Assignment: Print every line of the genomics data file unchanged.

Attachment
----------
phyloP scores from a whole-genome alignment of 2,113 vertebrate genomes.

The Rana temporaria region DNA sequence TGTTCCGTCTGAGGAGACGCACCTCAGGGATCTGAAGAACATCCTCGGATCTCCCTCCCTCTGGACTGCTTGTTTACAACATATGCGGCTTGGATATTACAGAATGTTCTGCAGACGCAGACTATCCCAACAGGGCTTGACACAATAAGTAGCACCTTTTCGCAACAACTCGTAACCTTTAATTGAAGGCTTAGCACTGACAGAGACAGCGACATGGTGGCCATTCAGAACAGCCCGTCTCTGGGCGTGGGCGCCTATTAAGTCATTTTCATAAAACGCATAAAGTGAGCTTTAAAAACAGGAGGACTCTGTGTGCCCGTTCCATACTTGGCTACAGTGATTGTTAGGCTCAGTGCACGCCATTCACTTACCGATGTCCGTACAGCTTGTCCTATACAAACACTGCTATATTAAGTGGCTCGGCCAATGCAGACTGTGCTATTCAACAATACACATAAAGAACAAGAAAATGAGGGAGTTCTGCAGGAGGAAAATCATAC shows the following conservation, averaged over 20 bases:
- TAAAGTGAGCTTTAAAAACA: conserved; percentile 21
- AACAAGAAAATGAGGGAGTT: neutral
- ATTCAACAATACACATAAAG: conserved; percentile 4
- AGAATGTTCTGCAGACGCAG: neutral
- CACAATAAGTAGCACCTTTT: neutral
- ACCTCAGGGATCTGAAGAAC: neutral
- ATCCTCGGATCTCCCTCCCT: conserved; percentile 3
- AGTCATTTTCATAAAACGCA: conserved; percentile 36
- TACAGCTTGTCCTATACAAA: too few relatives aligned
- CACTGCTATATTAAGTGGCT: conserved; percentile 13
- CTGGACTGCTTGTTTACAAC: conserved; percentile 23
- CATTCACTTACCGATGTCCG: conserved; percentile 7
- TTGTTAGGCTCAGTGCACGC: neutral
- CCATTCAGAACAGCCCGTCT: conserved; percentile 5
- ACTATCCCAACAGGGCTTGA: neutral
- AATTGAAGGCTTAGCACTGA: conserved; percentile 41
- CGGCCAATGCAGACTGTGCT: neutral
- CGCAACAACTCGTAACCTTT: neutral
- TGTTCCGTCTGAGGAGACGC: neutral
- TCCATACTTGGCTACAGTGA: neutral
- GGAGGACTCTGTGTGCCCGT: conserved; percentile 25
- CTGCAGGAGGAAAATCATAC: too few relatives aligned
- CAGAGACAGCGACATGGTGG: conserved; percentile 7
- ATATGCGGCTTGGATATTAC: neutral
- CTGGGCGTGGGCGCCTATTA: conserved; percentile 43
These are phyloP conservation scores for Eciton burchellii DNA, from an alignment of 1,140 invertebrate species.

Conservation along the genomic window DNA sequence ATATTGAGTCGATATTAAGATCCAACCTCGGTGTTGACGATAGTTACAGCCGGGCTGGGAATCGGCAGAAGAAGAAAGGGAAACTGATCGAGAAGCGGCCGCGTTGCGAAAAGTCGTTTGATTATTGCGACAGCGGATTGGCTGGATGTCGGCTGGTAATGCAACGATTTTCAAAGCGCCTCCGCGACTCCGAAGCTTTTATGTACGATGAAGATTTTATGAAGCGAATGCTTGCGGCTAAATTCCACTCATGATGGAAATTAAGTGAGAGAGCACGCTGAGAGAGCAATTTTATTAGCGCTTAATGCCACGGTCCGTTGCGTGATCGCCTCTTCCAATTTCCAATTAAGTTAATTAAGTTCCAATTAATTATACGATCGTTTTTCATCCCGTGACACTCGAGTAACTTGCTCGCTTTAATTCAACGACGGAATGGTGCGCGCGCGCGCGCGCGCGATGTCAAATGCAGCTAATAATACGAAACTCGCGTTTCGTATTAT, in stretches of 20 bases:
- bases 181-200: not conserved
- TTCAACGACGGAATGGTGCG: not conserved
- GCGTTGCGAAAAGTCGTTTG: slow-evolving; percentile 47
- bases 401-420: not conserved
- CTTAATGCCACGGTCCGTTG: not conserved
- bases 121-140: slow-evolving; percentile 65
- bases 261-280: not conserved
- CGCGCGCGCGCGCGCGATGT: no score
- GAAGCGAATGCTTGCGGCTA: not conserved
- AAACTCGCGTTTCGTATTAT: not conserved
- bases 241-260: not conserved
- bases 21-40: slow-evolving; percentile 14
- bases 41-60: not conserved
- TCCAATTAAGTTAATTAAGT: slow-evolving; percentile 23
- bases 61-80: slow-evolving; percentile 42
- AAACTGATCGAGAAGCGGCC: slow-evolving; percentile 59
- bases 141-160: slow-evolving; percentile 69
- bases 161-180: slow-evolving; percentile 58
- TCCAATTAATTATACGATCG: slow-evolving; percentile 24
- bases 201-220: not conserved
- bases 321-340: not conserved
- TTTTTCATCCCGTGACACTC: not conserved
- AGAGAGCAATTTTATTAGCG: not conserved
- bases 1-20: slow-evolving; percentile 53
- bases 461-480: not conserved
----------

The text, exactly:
phyloP scores from a whole-genome alignment of 2,113 vertebrate genomes.

The Rana temporaria region DNA sequence TGTTCCGTCTGAGGAGACGCACCTCAGGGATCTGAAGAACATCCTCGGATCTCCCTCCCTCTGGACTGCTTGTTTACAACATATGCGGCTTGGATATTACAGAATGTTCTGCAGACGCAGACTATCCCAACAGGGCTTGACACAATAAGTAGCACCTTTTCGCAACAACTCGTAACCTTTAATTGAAGGCTTAGCACTGACAGAGACAGCGACATGGTGGCCATTCAGAACAGCCCGTCTCTGGGCGTGGGCGCCTATTAAGTCATTTTCATAAAACGCATAAAGTGAGCTTTAAAAACAGGAGGACTCTGTGTGCCCGTTCCATACTTGGCTACAGTGATTGTTAGGCTCAGTGCACGCCATTCACTTACCGATGTCCGTACAGCTTGTCCTATACAAACACTGCTATATTAAGTGGCTCGGCCAATGCAGACTGTGCTATTCAACAATACACATAAAGAACAAGAAAATGAGGGAGTTCTGCAGGAGGAAAATCATAC shows the following conservation, averaged over 20 bases:
- TAAAGTGAGCTTTAAAAACA: conserved; percentile 21
- AACAAGAAAATGAGGGAGTT: neutral
- ATTCAACAATACACATAAAG: conserved; percentile 4
- AGAATGTTCTGCAGACGCAG: neutral
- CACAATAAGTAGCACCTTTT: neutral
- ACCTCAGGGATCTGAAGAAC: neutral
- ATCCTCGGATCTCCCTCCCT: conserved; percentile 3
- AGTCATTTTCATAAAACGCA: conserved; percentile 36
- TACAGCTTGTCCTATACAAA: too few relatives aligned
- CACTGCTATATTAAGTGGCT: conserved; percentile 13
- CTGGACTGCTTGTTTACAAC: conserved; percentile 23
- CATTCACTTACCGATGTCCG: conserved; percentile 7
- TTGTTAGGCTCAGTGCACGC: neutral
- CCATTCAGAACAGCCCGTCT: conserved; percentile 5
- ACTATCCCAACAGGGCTTGA: neutral
- AATTGAAGGCTTAGCACTGA: conserved; percentile 41
- CGGCCAATGCAGACTGTGCT: neutral
- CGCAACAACTCGTAACCTTT: neutral
- TGTTCCGTCTGAGGAGACGC: neutral
- TCCATACTTGGCTACAGTGA: neutral
- GGAGGACTCTGTGTGCCCGT: conserved; percentile 25
- CTGCAGGAGGAAAATCATAC: too few relatives aligned
- CAGAGACAGCGACATGGTGG: conserved; percentile 7
- ATATGCGGCTTGGATATTAC: neutral
- CTGGGCGTGGGCGCCTATTA: conserved; percentile 43
These are phyloP conservation scores for Eciton burchellii DNA, from an alignment of 1,140 invertebrate species.

Conservation along the genomic window DNA sequence ATATTGAGTCGATATTAAGATCCAACCTCGGTGTTGACGATAGTTACAGCCGGGCTGGGAATCGGCAGAAGAAGAAAGGGAAACTGATCGAGAAGCGGCCGCGTTGCGAAAAGTCGTTTGATTATTGCGACAGCGGATTGGCTGGATGTCGGCTGGTAATGCAACGATTTTCAAAGCGCCTCCGCGACTCCGAAGCTTTTATGTACGATGAAGATTTTATGAAGCGAATGCTTGCGGCTAAATTCCACTCATGATGGAAATTAAGTGAGAGAGCACGCTGAGAGAGCAATTTTATTAGCGCTTAATGCCACGGTCCGTTGCGTGATCGCCTCTTCCAATTTCCAATTAAGTTAATTAAGTTCCAATTAATTATACGATCGTTTTTCATCCCGTGACACTCGAGTAACTTGCTCGCTTTAATTCAACGACGGAATGGTGCGCGCGCGCGCGCGCGCGATGTCAAATGCAGCTAATAATACGAAACTCGCGTTTCGTATTAT, in stretches of 20 bases:
- bases 181-200: not conserved
- TTCAACGACGGAATGGTGCG: not conserved
- GCGTTGCGAAAAGTCGTTTG: slow-evolving; percentile 47
- bases 401-420: not conserved
- CTTAATGCCACGGTCCGTTG: not conserved
- bases 121-140: slow-evolving; percentile 65
- bases 261-280: not conserved
- CGCGCGCGCGCGCGCGATGT: no score
- GAAGCGAATGCTTGCGGCTA: not conserved
- AAACTCGCGTTTCGTATTAT: not conserved
- bases 241-260: not conserved
- bases 21-40: slow-evolving; percentile 14
- bases 41-60: not conserved
- TCCAATTAAGTTAATTAAGT: slow-evolving; percentile 23
- bases 61-80: slow-evolving; percentile 42
- AAACTGATCGAGAAGCGGCC: slow-evolving; percentile 59
- bases 141-160: slow-evolving; percentile 69
- bases 161-180: slow-evolving; percentile 58
- TCCAATTAATTATACGATCG: slow-evolving; percentile 24
- bases 201-220: not conserved
- bases 321-340: not conserved
- TTTTTCATCCCGTGACACTC: not conserved
- AGAGAGCAATTTTATTAGCG: not conserved
- bases 1-20: slow-evolving; percentile 53
- bases 461-480: not conserved